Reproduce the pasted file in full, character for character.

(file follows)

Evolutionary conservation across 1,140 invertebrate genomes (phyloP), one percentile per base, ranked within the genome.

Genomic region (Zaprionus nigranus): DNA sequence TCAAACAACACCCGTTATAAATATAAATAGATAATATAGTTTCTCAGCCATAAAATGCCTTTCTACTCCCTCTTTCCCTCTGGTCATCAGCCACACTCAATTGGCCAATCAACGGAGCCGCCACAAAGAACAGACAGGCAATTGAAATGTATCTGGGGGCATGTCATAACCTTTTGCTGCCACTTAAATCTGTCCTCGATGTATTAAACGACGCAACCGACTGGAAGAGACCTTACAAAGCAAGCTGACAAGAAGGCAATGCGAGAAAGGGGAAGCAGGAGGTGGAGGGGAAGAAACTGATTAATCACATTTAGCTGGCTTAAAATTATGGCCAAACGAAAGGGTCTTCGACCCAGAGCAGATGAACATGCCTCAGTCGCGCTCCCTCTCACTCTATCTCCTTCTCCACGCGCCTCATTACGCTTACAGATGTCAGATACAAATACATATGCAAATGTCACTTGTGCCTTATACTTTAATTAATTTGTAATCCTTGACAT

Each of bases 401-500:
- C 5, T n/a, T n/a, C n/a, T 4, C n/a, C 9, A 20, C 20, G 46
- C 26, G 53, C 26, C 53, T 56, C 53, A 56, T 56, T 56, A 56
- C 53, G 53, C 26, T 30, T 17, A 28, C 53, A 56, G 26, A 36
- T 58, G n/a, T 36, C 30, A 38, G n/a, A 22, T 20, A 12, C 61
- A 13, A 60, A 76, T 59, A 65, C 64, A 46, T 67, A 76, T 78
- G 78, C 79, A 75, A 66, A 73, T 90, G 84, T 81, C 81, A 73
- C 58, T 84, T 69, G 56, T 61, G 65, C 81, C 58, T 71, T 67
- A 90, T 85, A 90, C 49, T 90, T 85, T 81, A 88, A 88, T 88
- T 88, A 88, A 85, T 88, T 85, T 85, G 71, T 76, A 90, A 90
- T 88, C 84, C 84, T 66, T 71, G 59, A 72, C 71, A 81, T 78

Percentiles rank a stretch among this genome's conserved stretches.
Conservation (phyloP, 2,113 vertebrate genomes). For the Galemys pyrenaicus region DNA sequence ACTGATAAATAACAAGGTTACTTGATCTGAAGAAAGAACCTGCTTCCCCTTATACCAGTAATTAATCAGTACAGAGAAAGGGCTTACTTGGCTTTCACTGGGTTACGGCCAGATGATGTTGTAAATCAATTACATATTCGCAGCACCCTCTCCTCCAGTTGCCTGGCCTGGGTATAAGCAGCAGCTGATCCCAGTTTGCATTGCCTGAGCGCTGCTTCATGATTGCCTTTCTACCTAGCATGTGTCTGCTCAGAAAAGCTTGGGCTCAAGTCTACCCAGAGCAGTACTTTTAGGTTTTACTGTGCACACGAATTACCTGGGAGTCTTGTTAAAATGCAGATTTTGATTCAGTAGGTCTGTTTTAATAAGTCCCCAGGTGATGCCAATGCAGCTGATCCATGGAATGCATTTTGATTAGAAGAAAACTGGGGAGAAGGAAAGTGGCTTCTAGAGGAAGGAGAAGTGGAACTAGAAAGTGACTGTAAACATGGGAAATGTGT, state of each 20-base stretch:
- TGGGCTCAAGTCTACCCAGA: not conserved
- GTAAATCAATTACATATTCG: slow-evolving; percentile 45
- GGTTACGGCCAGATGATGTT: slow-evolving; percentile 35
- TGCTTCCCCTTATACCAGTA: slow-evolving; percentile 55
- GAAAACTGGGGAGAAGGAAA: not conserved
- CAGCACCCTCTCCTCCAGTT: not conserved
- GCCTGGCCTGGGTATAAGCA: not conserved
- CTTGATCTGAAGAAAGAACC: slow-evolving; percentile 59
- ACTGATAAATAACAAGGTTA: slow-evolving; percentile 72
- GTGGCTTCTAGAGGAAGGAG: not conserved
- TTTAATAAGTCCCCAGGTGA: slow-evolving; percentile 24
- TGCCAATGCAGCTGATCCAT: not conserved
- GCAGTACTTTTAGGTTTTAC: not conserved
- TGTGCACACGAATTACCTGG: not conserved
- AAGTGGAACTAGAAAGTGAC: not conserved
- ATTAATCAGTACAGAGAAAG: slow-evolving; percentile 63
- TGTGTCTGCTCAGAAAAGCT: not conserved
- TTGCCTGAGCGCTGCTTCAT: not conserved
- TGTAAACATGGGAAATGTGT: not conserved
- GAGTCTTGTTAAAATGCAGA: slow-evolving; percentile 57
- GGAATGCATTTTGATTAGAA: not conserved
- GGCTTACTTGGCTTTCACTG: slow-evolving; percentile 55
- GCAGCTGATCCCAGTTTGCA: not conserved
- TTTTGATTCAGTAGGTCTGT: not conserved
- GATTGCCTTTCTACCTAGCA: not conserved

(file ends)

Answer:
Evolutionary conservation across 1,140 invertebrate genomes (phyloP), one percentile per base, ranked within the genome.

Genomic region (Zaprionus nigranus): DNA sequence TCAAACAACACCCGTTATAAATATAAATAGATAATATAGTTTCTCAGCCATAAAATGCCTTTCTACTCCCTCTTTCCCTCTGGTCATCAGCCACACTCAATTGGCCAATCAACGGAGCCGCCACAAAGAACAGACAGGCAATTGAAATGTATCTGGGGGCATGTCATAACCTTTTGCTGCCACTTAAATCTGTCCTCGATGTATTAAACGACGCAACCGACTGGAAGAGACCTTACAAAGCAAGCTGACAAGAAGGCAATGCGAGAAAGGGGAAGCAGGAGGTGGAGGGGAAGAAACTGATTAATCACATTTAGCTGGCTTAAAATTATGGCCAAACGAAAGGGTCTTCGACCCAGAGCAGATGAACATGCCTCAGTCGCGCTCCCTCTCACTCTATCTCCTTCTCCACGCGCCTCATTACGCTTACAGATGTCAGATACAAATACATATGCAAATGTCACTTGTGCCTTATACTTTAATTAATTTGTAATCCTTGACAT

Each of bases 401-500:
- C 5, T n/a, T n/a, C n/a, T 4, C n/a, C 9, A 20, C 20, G 46
- C 26, G 53, C 26, C 53, T 56, C 53, A 56, T 56, T 56, A 56
- C 53, G 53, C 26, T 30, T 17, A 28, C 53, A 56, G 26, A 36
- T 58, G n/a, T 36, C 30, A 38, G n/a, A 22, T 20, A 12, C 61
- A 13, A 60, A 76, T 59, A 65, C 64, A 46, T 67, A 76, T 78
- G 78, C 79, A 75, A 66, A 73, T 90, G 84, T 81, C 81, A 73
- C 58, T 84, T 69, G 56, T 61, G 65, C 81, C 58, T 71, T 67
- A 90, T 85, A 90, C 49, T 90, T 85, T 81, A 88, A 88, T 88
- T 88, A 88, A 85, T 88, T 85, T 85, G 71, T 76, A 90, A 90
- T 88, C 84, C 84, T 66, T 71, G 59, A 72, C 71, A 81, T 78

Percentiles rank a stretch among this genome's conserved stretches.
Conservation (phyloP, 2,113 vertebrate genomes). For the Galemys pyrenaicus region DNA sequence ACTGATAAATAACAAGGTTACTTGATCTGAAGAAAGAACCTGCTTCCCCTTATACCAGTAATTAATCAGTACAGAGAAAGGGCTTACTTGGCTTTCACTGGGTTACGGCCAGATGATGTTGTAAATCAATTACATATTCGCAGCACCCTCTCCTCCAGTTGCCTGGCCTGGGTATAAGCAGCAGCTGATCCCAGTTTGCATTGCCTGAGCGCTGCTTCATGATTGCCTTTCTACCTAGCATGTGTCTGCTCAGAAAAGCTTGGGCTCAAGTCTACCCAGAGCAGTACTTTTAGGTTTTACTGTGCACACGAATTACCTGGGAGTCTTGTTAAAATGCAGATTTTGATTCAGTAGGTCTGTTTTAATAAGTCCCCAGGTGATGCCAATGCAGCTGATCCATGGAATGCATTTTGATTAGAAGAAAACTGGGGAGAAGGAAAGTGGCTTCTAGAGGAAGGAGAAGTGGAACTAGAAAGTGACTGTAAACATGGGAAATGTGT, state of each 20-base stretch:
- TGGGCTCAAGTCTACCCAGA: not conserved
- GTAAATCAATTACATATTCG: slow-evolving; percentile 45
- GGTTACGGCCAGATGATGTT: slow-evolving; percentile 35
- TGCTTCCCCTTATACCAGTA: slow-evolving; percentile 55
- GAAAACTGGGGAGAAGGAAA: not conserved
- CAGCACCCTCTCCTCCAGTT: not conserved
- GCCTGGCCTGGGTATAAGCA: not conserved
- CTTGATCTGAAGAAAGAACC: slow-evolving; percentile 59
- ACTGATAAATAACAAGGTTA: slow-evolving; percentile 72
- GTGGCTTCTAGAGGAAGGAG: not conserved
- TTTAATAAGTCCCCAGGTGA: slow-evolving; percentile 24
- TGCCAATGCAGCTGATCCAT: not conserved
- GCAGTACTTTTAGGTTTTAC: not conserved
- TGTGCACACGAATTACCTGG: not conserved
- AAGTGGAACTAGAAAGTGAC: not conserved
- ATTAATCAGTACAGAGAAAG: slow-evolving; percentile 63
- TGTGTCTGCTCAGAAAAGCT: not conserved
- TTGCCTGAGCGCTGCTTCAT: not conserved
- TGTAAACATGGGAAATGTGT: not conserved
- GAGTCTTGTTAAAATGCAGA: slow-evolving; percentile 57
- GGAATGCATTTTGATTAGAA: not conserved
- GGCTTACTTGGCTTTCACTG: slow-evolving; percentile 55
- GCAGCTGATCCCAGTTTGCA: not conserved
- TTTTGATTCAGTAGGTCTGT: not conserved
- GATTGCCTTTCTACCTAGCA: not conserved